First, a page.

Liked by 1 person

    1. Hopefully not the Chinese practice of eating cats, but otherwise, yeah. There are fairly regular stories about authorities stopping trucks coming into China from Vietnam, Cambodia, etc., laden with boxes of thousands of cats en route to restaurants in China. On one hand it’s good that Chinese authorities bust those “shipments,” on the other it makes you wonder how many get through and whether the busts are for appearances, as so many things in China are.


  2. I have four indoor senior cats and I know that here in the UK a lot of people think it’s cruel to keep cats indoors but I think they live longer healthier lives, and are kept safe from the clutches of disgusting excuses for human beings as mentioned above.

    Regarding the woman who is so annoyed that someone has the ‘audacity’ to want to claim her cat as their own clearly she doesn’t give a flying f*** if she’s ok with him being missing for days, weeks or in this case four months at a time!!

    Liked by 2 people

    1. Hey Wendy. I agree with you, it’s bizarre to be like “Oh, my cat is still alive? That’s good to know. No, you may not care for him!”

      I was out of my mind the one time Bud went missing, and it couldn’t have been more than an hour.


    2. Rescue groups i know will take away cat if they ever found out cat was let outside. Woman on my block was put on dna list, meaning do not adopt, after cat escaped one too many times and most likely died. In less than five minutes i saw this cat almost get hit by a taxi and chased by two unleashed dogs.

      Liked by 1 person

      1. Before I adopted Bud, I’m pretty sure every shelter I visited made adopters sign agreements that they would not let their cats outside. Same deal, they reserved the right to take the cat back if you did that.

        When I went to see a female cat who was listed on Petfinder, a woman with the rescue told me I should spray her with water any time she got near the front door so she’d be scared of going near it.

        Suffice to say I never did anything like that when I adopted Bud. In fact I let him explore the apartment hallway at night when it’s quiet, with my supervision of course. I know he will run back inside the second he hears another person approaching and he’s terrified of the elevators, which he thinks are magical rooms that swallow people and sometimes spit out new people.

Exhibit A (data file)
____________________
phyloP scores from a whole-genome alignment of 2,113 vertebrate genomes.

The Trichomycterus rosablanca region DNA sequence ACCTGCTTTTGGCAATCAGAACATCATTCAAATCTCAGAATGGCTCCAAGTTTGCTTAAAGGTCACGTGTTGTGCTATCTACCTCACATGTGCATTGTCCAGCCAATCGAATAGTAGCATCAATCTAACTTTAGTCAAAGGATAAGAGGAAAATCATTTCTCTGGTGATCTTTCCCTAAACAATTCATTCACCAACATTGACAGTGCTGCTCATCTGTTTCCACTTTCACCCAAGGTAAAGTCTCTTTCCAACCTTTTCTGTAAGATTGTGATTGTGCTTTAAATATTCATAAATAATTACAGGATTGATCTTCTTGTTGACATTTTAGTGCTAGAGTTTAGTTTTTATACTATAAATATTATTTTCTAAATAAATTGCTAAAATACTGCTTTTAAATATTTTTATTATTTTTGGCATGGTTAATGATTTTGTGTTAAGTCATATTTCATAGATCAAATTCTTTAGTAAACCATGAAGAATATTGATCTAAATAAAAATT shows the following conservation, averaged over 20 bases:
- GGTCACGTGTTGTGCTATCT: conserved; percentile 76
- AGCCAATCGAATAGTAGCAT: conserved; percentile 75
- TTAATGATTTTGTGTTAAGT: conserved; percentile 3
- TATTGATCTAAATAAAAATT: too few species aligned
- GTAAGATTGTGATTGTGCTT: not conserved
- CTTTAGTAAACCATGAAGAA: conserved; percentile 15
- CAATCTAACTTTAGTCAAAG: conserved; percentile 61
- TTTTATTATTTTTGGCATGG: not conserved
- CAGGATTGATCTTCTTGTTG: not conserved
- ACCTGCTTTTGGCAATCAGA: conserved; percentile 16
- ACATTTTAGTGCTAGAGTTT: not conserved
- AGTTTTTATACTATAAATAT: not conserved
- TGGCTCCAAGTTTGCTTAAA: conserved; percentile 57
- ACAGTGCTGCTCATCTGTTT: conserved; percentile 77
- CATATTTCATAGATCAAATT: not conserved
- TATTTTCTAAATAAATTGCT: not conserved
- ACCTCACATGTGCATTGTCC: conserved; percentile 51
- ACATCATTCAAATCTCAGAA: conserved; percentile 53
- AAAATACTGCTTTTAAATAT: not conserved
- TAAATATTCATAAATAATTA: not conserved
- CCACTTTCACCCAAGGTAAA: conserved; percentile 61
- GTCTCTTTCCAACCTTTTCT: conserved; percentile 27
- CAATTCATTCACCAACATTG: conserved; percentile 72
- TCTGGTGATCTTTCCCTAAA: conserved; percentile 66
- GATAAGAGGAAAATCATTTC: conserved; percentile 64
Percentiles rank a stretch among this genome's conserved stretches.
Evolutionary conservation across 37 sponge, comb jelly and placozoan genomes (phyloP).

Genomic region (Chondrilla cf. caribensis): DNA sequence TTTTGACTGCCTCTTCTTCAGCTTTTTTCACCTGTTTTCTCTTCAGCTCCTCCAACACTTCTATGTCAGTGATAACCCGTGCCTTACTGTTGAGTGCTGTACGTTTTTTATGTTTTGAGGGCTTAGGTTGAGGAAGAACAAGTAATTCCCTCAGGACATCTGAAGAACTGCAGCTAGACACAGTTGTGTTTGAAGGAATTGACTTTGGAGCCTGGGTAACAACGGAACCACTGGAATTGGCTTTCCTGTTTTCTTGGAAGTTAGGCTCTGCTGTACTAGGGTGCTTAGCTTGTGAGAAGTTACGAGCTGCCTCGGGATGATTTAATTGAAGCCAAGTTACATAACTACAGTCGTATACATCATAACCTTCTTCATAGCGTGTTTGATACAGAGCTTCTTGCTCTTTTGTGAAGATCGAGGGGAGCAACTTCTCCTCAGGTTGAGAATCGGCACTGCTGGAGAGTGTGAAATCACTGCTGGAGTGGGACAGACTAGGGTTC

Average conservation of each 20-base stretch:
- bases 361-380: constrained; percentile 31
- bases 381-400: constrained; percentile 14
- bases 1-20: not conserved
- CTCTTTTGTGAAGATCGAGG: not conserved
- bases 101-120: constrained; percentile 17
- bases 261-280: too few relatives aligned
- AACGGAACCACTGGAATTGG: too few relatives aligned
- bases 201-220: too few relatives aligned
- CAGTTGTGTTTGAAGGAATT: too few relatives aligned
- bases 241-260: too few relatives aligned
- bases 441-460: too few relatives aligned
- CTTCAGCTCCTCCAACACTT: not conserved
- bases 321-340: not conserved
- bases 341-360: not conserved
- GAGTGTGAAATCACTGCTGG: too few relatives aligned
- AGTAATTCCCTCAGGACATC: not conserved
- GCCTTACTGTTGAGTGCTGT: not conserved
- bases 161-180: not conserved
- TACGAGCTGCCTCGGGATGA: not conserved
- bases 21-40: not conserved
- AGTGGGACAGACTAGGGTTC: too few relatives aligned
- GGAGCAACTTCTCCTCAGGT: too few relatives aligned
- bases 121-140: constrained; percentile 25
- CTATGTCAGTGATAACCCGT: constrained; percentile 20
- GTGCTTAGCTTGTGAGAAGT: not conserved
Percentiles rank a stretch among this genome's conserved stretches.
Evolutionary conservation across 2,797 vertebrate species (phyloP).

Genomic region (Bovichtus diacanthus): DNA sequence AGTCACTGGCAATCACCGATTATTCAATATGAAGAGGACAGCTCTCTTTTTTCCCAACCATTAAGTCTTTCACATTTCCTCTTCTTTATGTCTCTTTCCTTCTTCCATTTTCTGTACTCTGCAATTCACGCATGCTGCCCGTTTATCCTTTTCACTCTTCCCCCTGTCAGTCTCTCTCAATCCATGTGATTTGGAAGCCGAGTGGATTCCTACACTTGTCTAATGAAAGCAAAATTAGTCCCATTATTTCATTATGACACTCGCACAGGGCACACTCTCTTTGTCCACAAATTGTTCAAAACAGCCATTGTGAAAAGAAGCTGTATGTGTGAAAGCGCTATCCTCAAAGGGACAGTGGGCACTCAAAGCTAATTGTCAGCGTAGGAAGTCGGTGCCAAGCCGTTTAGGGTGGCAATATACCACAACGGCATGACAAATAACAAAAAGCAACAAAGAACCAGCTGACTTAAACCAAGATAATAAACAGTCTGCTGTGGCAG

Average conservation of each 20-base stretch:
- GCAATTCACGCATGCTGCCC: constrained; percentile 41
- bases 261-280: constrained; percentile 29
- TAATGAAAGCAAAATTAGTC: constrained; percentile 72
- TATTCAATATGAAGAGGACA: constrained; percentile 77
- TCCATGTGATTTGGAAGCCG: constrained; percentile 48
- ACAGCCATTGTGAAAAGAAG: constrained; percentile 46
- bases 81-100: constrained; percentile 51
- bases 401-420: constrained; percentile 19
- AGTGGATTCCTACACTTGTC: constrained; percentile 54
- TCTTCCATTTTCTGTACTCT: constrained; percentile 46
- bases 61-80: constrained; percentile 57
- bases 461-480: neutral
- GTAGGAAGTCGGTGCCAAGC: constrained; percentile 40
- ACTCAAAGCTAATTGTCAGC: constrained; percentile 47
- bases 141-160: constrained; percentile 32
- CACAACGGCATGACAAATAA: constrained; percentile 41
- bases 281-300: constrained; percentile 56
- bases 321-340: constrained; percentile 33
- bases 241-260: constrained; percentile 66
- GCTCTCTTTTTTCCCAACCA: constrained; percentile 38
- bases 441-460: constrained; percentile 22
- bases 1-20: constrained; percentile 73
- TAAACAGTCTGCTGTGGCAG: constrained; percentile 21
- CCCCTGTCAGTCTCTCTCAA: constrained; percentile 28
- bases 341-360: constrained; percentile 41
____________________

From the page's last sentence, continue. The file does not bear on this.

He does like to stop in front of the other apartment doors so he can listen and smell, and he likes exploring the lobby when no one’s around, but I really don’t have to worry about him trying to run out because I know he doesn’t want to.


  3. We have Bertie – a “wanderer” who goes to multiple houses in our little street. We are VERY fortunate that everyone knows him, and he has his own what’s app group so we can keep track of him. He is microchipped to us, and we pay any vet’s bills and feed him every time he comes to us. The ownership – i.e. the responsibility for his health and well-being is 100% mine. Bella goes out but not very far and again is known to all our immediate neighbours – she is also chipped to us. Bertie went missing for a few days, and I did all the posters and multiple web group messaging to find him – offering a substantial reward. ( The stress and anxiety were enormous). After about a week, we got a call from a house nearly a mile away where they had seen his”missing” notice on a neighbourhood news site. We were fortunate that no “ownership” was disputed, and they were very kind and caring to him while they tried to find out where he was from and wouldn’t accept any reward ( I sent them a hamper anyway). I would fight to my last penny if anyone claimed or held either of them.

    Liked by 1 person

    1. Bertie and Bella are very lucky to have you and your wife as their faithful servants, even if they may act like your devotion is the natural order of things.

      I’m sure Bertie was just reporting back to Her Majesty to update her on Bella’s clandestine operations.


  4. I live in the US, and my city requires that all pet cats be licensed (including microchipping) and indoor only. Feral colonies are permitted if registered and managed with TNR. In a different state before microchipping, someone stole our five-year-old’s cat, whom we tended to daily, and we were unable to get her back.

    That said, I do enjoy a UK children’s book series about Six-Dinner Sid, who, as you surmise, is an outdoor cat who visits six neighbouring houses in turn for his meals. At the end of the first book, the humans figure out what’s going on and take collective responsibility for him.

    Liked by 1 person

    1. I’m really sorry to hear about your kid’s cat. There were a lot of those stories in 2020, 2021 and 2022 and I’ve written about a few of them here. The consensus from law enforcement seemed to be that when most shelters were emptied out during the early pandemic and breeders paused their operations, there was a market for stolen pets.

      That’s a horrible thing to do to people and to the animals.